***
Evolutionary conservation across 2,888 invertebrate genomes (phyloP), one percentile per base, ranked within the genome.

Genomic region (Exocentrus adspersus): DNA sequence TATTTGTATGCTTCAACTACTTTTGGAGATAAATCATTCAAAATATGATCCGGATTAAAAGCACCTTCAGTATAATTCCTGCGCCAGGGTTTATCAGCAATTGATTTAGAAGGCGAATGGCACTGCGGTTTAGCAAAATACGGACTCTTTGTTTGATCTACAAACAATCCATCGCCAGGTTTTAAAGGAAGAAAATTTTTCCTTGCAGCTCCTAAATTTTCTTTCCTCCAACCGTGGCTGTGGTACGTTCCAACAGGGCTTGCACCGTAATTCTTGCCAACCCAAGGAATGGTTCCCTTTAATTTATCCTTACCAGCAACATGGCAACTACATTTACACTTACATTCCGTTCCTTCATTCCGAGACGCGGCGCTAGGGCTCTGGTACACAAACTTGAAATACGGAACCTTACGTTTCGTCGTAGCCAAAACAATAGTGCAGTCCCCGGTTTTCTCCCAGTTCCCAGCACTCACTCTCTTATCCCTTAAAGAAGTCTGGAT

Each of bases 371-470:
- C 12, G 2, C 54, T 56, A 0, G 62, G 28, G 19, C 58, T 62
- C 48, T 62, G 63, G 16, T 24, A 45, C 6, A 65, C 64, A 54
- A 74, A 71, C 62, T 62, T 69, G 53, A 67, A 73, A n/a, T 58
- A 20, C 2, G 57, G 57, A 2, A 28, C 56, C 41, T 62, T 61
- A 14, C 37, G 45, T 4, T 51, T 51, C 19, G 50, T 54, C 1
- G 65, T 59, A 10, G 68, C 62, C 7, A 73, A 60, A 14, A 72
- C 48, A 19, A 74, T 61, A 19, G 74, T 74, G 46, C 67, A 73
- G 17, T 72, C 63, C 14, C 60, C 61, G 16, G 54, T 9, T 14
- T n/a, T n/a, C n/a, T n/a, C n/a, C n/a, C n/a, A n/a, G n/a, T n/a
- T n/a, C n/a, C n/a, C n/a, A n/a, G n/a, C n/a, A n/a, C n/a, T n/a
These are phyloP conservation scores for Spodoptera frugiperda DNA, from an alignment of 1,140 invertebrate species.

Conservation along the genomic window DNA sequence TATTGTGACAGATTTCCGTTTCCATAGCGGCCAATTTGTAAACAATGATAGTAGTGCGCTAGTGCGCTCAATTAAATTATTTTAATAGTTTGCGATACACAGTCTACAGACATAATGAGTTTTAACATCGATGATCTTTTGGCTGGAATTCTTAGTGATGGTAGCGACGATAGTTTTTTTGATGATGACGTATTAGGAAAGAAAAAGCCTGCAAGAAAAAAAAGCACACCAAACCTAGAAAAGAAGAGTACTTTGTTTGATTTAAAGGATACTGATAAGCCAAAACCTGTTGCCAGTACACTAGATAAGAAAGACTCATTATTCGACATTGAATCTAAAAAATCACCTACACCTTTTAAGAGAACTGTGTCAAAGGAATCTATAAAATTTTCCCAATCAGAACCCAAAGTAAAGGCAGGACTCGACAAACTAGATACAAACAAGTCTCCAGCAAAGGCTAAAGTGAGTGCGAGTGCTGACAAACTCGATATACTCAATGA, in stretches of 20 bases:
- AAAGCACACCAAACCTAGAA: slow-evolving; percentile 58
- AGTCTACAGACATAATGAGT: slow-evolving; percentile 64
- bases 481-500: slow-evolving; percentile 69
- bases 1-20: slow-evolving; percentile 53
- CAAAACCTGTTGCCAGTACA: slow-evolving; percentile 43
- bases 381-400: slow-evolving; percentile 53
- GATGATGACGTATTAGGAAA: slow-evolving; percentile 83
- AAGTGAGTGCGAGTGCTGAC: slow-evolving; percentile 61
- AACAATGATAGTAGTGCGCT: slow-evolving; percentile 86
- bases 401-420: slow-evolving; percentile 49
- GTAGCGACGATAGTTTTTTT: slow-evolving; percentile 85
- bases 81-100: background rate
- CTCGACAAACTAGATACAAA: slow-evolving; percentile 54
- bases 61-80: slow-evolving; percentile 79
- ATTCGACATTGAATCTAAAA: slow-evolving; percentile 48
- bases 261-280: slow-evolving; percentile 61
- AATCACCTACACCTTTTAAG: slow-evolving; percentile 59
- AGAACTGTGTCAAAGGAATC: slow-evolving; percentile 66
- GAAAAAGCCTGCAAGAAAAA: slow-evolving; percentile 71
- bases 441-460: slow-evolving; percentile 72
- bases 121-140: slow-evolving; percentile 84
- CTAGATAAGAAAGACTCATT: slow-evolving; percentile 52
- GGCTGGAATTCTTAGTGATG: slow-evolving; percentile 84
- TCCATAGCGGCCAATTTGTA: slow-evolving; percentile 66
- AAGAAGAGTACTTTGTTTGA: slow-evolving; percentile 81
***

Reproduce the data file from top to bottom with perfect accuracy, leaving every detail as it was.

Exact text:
Evolutionary conservation across 2,888 invertebrate genomes (phyloP), one percentile per base, ranked within the genome.

Genomic region (Exocentrus adspersus): DNA sequence TATTTGTATGCTTCAACTACTTTTGGAGATAAATCATTCAAAATATGATCCGGATTAAAAGCACCTTCAGTATAATTCCTGCGCCAGGGTTTATCAGCAATTGATTTAGAAGGCGAATGGCACTGCGGTTTAGCAAAATACGGACTCTTTGTTTGATCTACAAACAATCCATCGCCAGGTTTTAAAGGAAGAAAATTTTTCCTTGCAGCTCCTAAATTTTCTTTCCTCCAACCGTGGCTGTGGTACGTTCCAACAGGGCTTGCACCGTAATTCTTGCCAACCCAAGGAATGGTTCCCTTTAATTTATCCTTACCAGCAACATGGCAACTACATTTACACTTACATTCCGTTCCTTCATTCCGAGACGCGGCGCTAGGGCTCTGGTACACAAACTTGAAATACGGAACCTTACGTTTCGTCGTAGCCAAAACAATAGTGCAGTCCCCGGTTTTCTCCCAGTTCCCAGCACTCACTCTCTTATCCCTTAAAGAAGTCTGGAT

Each of bases 371-470:
- C 12, G 2, C 54, T 56, A 0, G 62, G 28, G 19, C 58, T 62
- C 48, T 62, G 63, G 16, T 24, A 45, C 6, A 65, C 64, A 54
- A 74, A 71, C 62, T 62, T 69, G 53, A 67, A 73, A n/a, T 58
- A 20, C 2, G 57, G 57, A 2, A 28, C 56, C 41, T 62, T 61
- A 14, C 37, G 45, T 4, T 51, T 51, C 19, G 50, T 54, C 1
- G 65, T 59, A 10, G 68, C 62, C 7, A 73, A 60, A 14, A 72
- C 48, A 19, A 74, T 61, A 19, G 74, T 74, G 46, C 67, A 73
- G 17, T 72, C 63, C 14, C 60, C 61, G 16, G 54, T 9, T 14
- T n/a, T n/a, C n/a, T n/a, C n/a, C n/a, C n/a, A n/a, G n/a, T n/a
- T n/a, C n/a, C n/a, C n/a, A n/a, G n/a, C n/a, A n/a, C n/a, T n/a
These are phyloP conservation scores for Spodoptera frugiperda DNA, from an alignment of 1,140 invertebrate species.

Conservation along the genomic window DNA sequence TATTGTGACAGATTTCCGTTTCCATAGCGGCCAATTTGTAAACAATGATAGTAGTGCGCTAGTGCGCTCAATTAAATTATTTTAATAGTTTGCGATACACAGTCTACAGACATAATGAGTTTTAACATCGATGATCTTTTGGCTGGAATTCTTAGTGATGGTAGCGACGATAGTTTTTTTGATGATGACGTATTAGGAAAGAAAAAGCCTGCAAGAAAAAAAAGCACACCAAACCTAGAAAAGAAGAGTACTTTGTTTGATTTAAAGGATACTGATAAGCCAAAACCTGTTGCCAGTACACTAGATAAGAAAGACTCATTATTCGACATTGAATCTAAAAAATCACCTACACCTTTTAAGAGAACTGTGTCAAAGGAATCTATAAAATTTTCCCAATCAGAACCCAAAGTAAAGGCAGGACTCGACAAACTAGATACAAACAAGTCTCCAGCAAAGGCTAAAGTGAGTGCGAGTGCTGACAAACTCGATATACTCAATGA, in stretches of 20 bases:
- AAAGCACACCAAACCTAGAA: slow-evolving; percentile 58
- AGTCTACAGACATAATGAGT: slow-evolving; percentile 64
- bases 481-500: slow-evolving; percentile 69
- bases 1-20: slow-evolving; percentile 53
- CAAAACCTGTTGCCAGTACA: slow-evolving; percentile 43
- bases 381-400: slow-evolving; percentile 53
- GATGATGACGTATTAGGAAA: slow-evolving; percentile 83
- AAGTGAGTGCGAGTGCTGAC: slow-evolving; percentile 61
- AACAATGATAGTAGTGCGCT: slow-evolving; percentile 86
- bases 401-420: slow-evolving; percentile 49
- GTAGCGACGATAGTTTTTTT: slow-evolving; percentile 85
- bases 81-100: background rate
- CTCGACAAACTAGATACAAA: slow-evolving; percentile 54
- bases 61-80: slow-evolving; percentile 79
- ATTCGACATTGAATCTAAAA: slow-evolving; percentile 48
- bases 261-280: slow-evolving; percentile 61
- AATCACCTACACCTTTTAAG: slow-evolving; percentile 59
- AGAACTGTGTCAAAGGAATC: slow-evolving; percentile 66
- GAAAAAGCCTGCAAGAAAAA: slow-evolving; percentile 71
- bases 441-460: slow-evolving; percentile 72
- bases 121-140: slow-evolving; percentile 84
- CTAGATAAGAAAGACTCATT: slow-evolving; percentile 52
- GGCTGGAATTCTTAGTGATG: slow-evolving; percentile 84
- TCCATAGCGGCCAATTTGTA: slow-evolving; percentile 66
- AAGAAGAGTACTTTGTTTGA: slow-evolving; percentile 81